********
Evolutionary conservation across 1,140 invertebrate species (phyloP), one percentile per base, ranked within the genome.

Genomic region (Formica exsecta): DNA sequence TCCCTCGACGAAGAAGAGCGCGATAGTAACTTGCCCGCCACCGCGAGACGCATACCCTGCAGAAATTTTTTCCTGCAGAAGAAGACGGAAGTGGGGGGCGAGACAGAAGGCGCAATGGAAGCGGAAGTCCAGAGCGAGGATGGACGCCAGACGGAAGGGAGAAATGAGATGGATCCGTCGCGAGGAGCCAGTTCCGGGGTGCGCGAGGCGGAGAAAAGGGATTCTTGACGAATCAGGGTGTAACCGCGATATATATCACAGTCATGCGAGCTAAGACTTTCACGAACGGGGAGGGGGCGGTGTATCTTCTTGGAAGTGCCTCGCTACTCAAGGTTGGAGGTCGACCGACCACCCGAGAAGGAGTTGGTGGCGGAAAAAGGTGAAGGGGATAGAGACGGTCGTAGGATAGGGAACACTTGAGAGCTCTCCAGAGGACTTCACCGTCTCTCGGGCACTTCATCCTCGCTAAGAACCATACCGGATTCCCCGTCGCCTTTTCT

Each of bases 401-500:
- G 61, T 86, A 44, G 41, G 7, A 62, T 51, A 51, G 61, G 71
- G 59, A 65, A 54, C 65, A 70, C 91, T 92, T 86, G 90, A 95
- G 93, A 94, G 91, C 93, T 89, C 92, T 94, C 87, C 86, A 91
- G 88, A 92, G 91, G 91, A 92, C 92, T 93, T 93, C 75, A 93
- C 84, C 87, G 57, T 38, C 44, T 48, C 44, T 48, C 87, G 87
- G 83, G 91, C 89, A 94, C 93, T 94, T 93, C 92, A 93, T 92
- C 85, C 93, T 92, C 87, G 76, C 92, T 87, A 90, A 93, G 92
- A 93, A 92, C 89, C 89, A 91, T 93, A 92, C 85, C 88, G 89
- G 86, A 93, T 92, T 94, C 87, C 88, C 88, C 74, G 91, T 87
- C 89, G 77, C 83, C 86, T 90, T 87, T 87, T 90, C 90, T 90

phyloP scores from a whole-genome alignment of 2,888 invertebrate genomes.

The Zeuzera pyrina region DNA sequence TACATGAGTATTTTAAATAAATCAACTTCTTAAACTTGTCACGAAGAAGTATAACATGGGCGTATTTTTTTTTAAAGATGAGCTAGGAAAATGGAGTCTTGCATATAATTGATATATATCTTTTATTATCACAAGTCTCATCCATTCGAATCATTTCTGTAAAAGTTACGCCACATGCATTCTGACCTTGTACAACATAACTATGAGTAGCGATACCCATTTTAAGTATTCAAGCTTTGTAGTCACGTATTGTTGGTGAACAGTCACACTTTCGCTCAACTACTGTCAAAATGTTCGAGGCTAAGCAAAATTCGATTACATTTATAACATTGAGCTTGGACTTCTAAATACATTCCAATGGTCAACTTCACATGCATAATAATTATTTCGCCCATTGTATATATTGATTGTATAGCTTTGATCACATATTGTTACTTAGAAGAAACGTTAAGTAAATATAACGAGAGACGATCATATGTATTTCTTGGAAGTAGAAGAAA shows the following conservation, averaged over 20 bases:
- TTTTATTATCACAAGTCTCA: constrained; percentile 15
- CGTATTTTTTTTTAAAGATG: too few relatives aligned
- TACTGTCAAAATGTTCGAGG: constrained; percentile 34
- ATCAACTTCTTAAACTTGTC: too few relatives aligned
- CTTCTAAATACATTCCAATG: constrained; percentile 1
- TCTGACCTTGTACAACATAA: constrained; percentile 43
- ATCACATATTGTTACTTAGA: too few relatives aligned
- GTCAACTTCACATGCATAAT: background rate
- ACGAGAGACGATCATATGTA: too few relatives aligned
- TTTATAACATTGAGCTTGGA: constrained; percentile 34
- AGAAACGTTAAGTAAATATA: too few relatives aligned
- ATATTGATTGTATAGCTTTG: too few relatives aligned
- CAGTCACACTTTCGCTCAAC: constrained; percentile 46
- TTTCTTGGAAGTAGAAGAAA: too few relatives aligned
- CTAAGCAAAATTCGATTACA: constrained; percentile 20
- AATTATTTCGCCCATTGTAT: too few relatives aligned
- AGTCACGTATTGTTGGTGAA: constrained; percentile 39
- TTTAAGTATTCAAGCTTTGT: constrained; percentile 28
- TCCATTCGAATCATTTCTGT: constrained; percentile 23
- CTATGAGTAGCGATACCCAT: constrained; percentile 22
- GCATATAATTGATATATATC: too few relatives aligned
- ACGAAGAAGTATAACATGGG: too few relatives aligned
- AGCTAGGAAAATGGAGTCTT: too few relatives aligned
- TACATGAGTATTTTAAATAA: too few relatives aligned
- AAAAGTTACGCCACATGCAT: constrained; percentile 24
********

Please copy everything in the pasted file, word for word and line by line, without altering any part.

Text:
Evolutionary conservation across 1,140 invertebrate species (phyloP), one percentile per base, ranked within the genome.

Genomic region (Formica exsecta): DNA sequence TCCCTCGACGAAGAAGAGCGCGATAGTAACTTGCCCGCCACCGCGAGACGCATACCCTGCAGAAATTTTTTCCTGCAGAAGAAGACGGAAGTGGGGGGCGAGACAGAAGGCGCAATGGAAGCGGAAGTCCAGAGCGAGGATGGACGCCAGACGGAAGGGAGAAATGAGATGGATCCGTCGCGAGGAGCCAGTTCCGGGGTGCGCGAGGCGGAGAAAAGGGATTCTTGACGAATCAGGGTGTAACCGCGATATATATCACAGTCATGCGAGCTAAGACTTTCACGAACGGGGAGGGGGCGGTGTATCTTCTTGGAAGTGCCTCGCTACTCAAGGTTGGAGGTCGACCGACCACCCGAGAAGGAGTTGGTGGCGGAAAAAGGTGAAGGGGATAGAGACGGTCGTAGGATAGGGAACACTTGAGAGCTCTCCAGAGGACTTCACCGTCTCTCGGGCACTTCATCCTCGCTAAGAACCATACCGGATTCCCCGTCGCCTTTTCT

Each of bases 401-500:
- G 61, T 86, A 44, G 41, G 7, A 62, T 51, A 51, G 61, G 71
- G 59, A 65, A 54, C 65, A 70, C 91, T 92, T 86, G 90, A 95
- G 93, A 94, G 91, C 93, T 89, C 92, T 94, C 87, C 86, A 91
- G 88, A 92, G 91, G 91, A 92, C 92, T 93, T 93, C 75, A 93
- C 84, C 87, G 57, T 38, C 44, T 48, C 44, T 48, C 87, G 87
- G 83, G 91, C 89, A 94, C 93, T 94, T 93, C 92, A 93, T 92
- C 85, C 93, T 92, C 87, G 76, C 92, T 87, A 90, A 93, G 92
- A 93, A 92, C 89, C 89, A 91, T 93, A 92, C 85, C 88, G 89
- G 86, A 93, T 92, T 94, C 87, C 88, C 88, C 74, G 91, T 87
- C 89, G 77, C 83, C 86, T 90, T 87, T 87, T 90, C 90, T 90

phyloP scores from a whole-genome alignment of 2,888 invertebrate genomes.

The Zeuzera pyrina region DNA sequence TACATGAGTATTTTAAATAAATCAACTTCTTAAACTTGTCACGAAGAAGTATAACATGGGCGTATTTTTTTTTAAAGATGAGCTAGGAAAATGGAGTCTTGCATATAATTGATATATATCTTTTATTATCACAAGTCTCATCCATTCGAATCATTTCTGTAAAAGTTACGCCACATGCATTCTGACCTTGTACAACATAACTATGAGTAGCGATACCCATTTTAAGTATTCAAGCTTTGTAGTCACGTATTGTTGGTGAACAGTCACACTTTCGCTCAACTACTGTCAAAATGTTCGAGGCTAAGCAAAATTCGATTACATTTATAACATTGAGCTTGGACTTCTAAATACATTCCAATGGTCAACTTCACATGCATAATAATTATTTCGCCCATTGTATATATTGATTGTATAGCTTTGATCACATATTGTTACTTAGAAGAAACGTTAAGTAAATATAACGAGAGACGATCATATGTATTTCTTGGAAGTAGAAGAAA shows the following conservation, averaged over 20 bases:
- TTTTATTATCACAAGTCTCA: constrained; percentile 15
- CGTATTTTTTTTTAAAGATG: too few relatives aligned
- TACTGTCAAAATGTTCGAGG: constrained; percentile 34
- ATCAACTTCTTAAACTTGTC: too few relatives aligned
- CTTCTAAATACATTCCAATG: constrained; percentile 1
- TCTGACCTTGTACAACATAA: constrained; percentile 43
- ATCACATATTGTTACTTAGA: too few relatives aligned
- GTCAACTTCACATGCATAAT: background rate
- ACGAGAGACGATCATATGTA: too few relatives aligned
- TTTATAACATTGAGCTTGGA: constrained; percentile 34
- AGAAACGTTAAGTAAATATA: too few relatives aligned
- ATATTGATTGTATAGCTTTG: too few relatives aligned
- CAGTCACACTTTCGCTCAAC: constrained; percentile 46
- TTTCTTGGAAGTAGAAGAAA: too few relatives aligned
- CTAAGCAAAATTCGATTACA: constrained; percentile 20
- AATTATTTCGCCCATTGTAT: too few relatives aligned
- AGTCACGTATTGTTGGTGAA: constrained; percentile 39
- TTTAAGTATTCAAGCTTTGT: constrained; percentile 28
- TCCATTCGAATCATTTCTGT: constrained; percentile 23
- CTATGAGTAGCGATACCCAT: constrained; percentile 22
- GCATATAATTGATATATATC: too few relatives aligned
- ACGAAGAAGTATAACATGGG: too few relatives aligned
- AGCTAGGAAAATGGAGTCTT: too few relatives aligned
- TACATGAGTATTTTAAATAA: too few relatives aligned
- AAAAGTTACGCCACATGCAT: constrained; percentile 24